Fear not, they've still got BJ and the Bear.
Cam Gigandet poses and preens in the title role as truck driver BJ.
Tom Selleck voices the role of the Bear.
The Bear is the monkey that BJ travels with.
In the film, instead of using a real monkey, they go with an animitronic (sp?) monkey -- the way they did Scooby in the two live action films about Scooby Doo.
BJ and the Bear's special relationship on the long road trips is alluded to but not really explored until, at a truck stop, Bear wanders into the men's room and discovers Cam on all fours stuffed at both ends with a crowd of men cheering him on.
After that, the film plays like the last ten minutes of BROKEBACK MOUNTAIN but with Willie Nelson singing "On The Road Again."
Here's C.I.'s "Iraq snapshot:"
In the 2016 US presidential race, Iraq remains an issue -- much to frustration of Hillary Clinton who, as a US Senator, voted for the war and supported it throughout most of her years in the Senate.
Of course, when forced to comment, Hillary calls her vote for the Iraq War a "mistake." To that,
Ben Tanosborn (RUSSIA INSIDER) offers:
Time and time again we, Americans, keep referring to the invasion of Iraq in 2003 as a mistake; almost in unanimity: Democrats and Republicans. But it was not a mistake, not by a long shot! It was a calculated, belligerent act by a government clique of elitist war-hawks, Bush-Junior and Dick Cheney at the top of the criminal heap. Fortunately for these American leaders, and unfortunately for the rest of us, only leaders from nations vanquished are indicted and go to trial. If the Axis had prevailed in World War II, and we were living in Hitler’s Millennium, there would not have been those Nuremberg Trials (1945-9), or the subsequent enactment of important, critical international law, such as the Universal Declaration of Human Rights (1948), or the Geneva Convention (1949). No, no gallows for Bush and Cheney… only admiration from fools!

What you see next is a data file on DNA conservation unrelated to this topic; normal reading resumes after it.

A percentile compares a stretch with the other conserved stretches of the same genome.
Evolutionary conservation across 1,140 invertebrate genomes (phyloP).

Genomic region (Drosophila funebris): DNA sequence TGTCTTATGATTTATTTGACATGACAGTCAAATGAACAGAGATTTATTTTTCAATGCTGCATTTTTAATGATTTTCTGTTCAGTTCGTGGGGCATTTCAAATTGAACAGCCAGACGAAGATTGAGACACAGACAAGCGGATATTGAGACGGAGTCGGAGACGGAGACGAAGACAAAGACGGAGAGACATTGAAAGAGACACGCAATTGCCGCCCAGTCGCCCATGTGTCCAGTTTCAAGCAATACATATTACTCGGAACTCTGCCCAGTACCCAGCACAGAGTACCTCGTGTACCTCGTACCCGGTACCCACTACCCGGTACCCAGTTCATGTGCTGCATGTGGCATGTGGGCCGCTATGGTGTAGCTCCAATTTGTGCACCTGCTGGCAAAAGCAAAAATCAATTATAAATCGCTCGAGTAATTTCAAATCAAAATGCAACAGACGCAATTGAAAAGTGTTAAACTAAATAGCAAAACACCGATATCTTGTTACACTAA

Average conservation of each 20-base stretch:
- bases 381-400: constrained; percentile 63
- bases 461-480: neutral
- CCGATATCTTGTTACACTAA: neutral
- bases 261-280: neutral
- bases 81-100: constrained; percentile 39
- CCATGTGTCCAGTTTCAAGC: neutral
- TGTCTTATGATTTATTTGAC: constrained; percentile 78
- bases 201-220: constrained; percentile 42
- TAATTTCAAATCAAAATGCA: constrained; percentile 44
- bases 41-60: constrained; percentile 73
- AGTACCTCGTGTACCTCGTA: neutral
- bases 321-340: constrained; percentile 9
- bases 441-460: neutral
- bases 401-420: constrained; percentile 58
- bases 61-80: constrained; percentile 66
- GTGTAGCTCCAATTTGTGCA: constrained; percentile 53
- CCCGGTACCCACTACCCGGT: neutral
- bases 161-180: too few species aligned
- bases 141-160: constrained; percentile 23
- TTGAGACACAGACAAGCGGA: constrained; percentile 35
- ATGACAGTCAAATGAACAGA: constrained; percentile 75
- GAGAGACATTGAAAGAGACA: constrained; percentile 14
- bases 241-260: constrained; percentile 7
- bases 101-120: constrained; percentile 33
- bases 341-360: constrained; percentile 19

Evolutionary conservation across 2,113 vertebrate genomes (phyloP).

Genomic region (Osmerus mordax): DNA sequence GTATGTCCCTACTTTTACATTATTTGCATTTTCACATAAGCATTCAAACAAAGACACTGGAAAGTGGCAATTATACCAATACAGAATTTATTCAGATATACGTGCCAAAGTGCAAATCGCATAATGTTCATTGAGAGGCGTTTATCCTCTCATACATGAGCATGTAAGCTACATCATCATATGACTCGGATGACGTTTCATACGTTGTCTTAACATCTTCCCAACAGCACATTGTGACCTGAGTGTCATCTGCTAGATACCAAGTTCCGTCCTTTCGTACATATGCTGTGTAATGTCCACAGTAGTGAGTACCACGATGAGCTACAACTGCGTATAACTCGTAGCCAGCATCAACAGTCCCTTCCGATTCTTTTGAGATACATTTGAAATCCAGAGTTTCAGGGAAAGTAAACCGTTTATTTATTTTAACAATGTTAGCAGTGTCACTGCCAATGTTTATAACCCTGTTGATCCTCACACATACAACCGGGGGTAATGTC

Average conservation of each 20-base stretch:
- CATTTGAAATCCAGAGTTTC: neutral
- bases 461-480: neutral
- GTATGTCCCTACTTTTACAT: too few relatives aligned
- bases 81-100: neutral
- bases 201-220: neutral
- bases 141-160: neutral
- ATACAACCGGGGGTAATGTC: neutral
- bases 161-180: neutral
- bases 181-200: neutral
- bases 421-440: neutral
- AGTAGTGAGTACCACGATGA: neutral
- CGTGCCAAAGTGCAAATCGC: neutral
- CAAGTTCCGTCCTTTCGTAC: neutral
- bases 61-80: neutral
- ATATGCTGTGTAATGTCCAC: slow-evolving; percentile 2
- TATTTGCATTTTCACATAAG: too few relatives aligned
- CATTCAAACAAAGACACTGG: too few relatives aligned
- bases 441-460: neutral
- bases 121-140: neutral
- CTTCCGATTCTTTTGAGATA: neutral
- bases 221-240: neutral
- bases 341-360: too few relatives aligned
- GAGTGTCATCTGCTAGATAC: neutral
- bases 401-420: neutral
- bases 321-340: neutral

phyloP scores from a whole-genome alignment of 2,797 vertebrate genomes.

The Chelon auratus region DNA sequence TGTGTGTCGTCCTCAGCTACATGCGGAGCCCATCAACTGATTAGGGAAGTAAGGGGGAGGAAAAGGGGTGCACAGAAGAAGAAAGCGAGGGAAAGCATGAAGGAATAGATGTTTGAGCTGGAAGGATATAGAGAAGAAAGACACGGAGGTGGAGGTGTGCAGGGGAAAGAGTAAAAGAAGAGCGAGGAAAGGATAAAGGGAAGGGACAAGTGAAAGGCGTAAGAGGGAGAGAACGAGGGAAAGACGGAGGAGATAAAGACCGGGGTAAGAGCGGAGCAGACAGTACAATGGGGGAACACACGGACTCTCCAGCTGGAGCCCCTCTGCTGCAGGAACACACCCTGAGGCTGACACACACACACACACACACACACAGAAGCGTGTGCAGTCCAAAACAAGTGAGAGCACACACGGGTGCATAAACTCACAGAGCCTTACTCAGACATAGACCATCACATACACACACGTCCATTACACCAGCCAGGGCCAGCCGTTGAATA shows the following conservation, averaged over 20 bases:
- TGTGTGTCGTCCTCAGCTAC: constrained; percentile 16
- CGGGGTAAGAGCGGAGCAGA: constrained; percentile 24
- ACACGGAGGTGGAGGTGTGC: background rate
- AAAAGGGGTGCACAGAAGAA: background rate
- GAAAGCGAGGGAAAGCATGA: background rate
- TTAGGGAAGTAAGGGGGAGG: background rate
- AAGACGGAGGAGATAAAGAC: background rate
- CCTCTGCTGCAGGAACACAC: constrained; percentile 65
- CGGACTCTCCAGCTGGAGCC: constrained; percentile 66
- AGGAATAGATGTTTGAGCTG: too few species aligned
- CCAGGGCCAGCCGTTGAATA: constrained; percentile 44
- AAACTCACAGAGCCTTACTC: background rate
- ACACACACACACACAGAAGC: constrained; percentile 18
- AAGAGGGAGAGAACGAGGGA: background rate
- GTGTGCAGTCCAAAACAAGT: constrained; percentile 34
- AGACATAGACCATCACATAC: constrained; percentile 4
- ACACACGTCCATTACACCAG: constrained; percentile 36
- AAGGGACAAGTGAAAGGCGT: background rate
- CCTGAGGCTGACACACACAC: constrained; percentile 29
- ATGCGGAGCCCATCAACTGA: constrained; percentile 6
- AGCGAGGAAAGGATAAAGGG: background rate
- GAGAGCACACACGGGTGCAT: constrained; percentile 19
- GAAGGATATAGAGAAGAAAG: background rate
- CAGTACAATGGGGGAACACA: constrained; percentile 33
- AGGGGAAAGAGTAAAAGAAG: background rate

[. . .]
Yes; Hillary Rodham Clinton, former First Lady, Senator and Secretary of State constantly invokes her extensive experience in affairs of state as strongly qualifying her for the White House; yet her vast experience follows for the most part decisions with bad judgment… bad experience which in my book is counterproductive to that required from a prospective good and effective leader.
Meanwhile, Paul Rosenberg (SALON) takes Cranky Clinton to task for the sliming she and her supporters are giving her rival US Senator Bernie Sanders who stood against the war: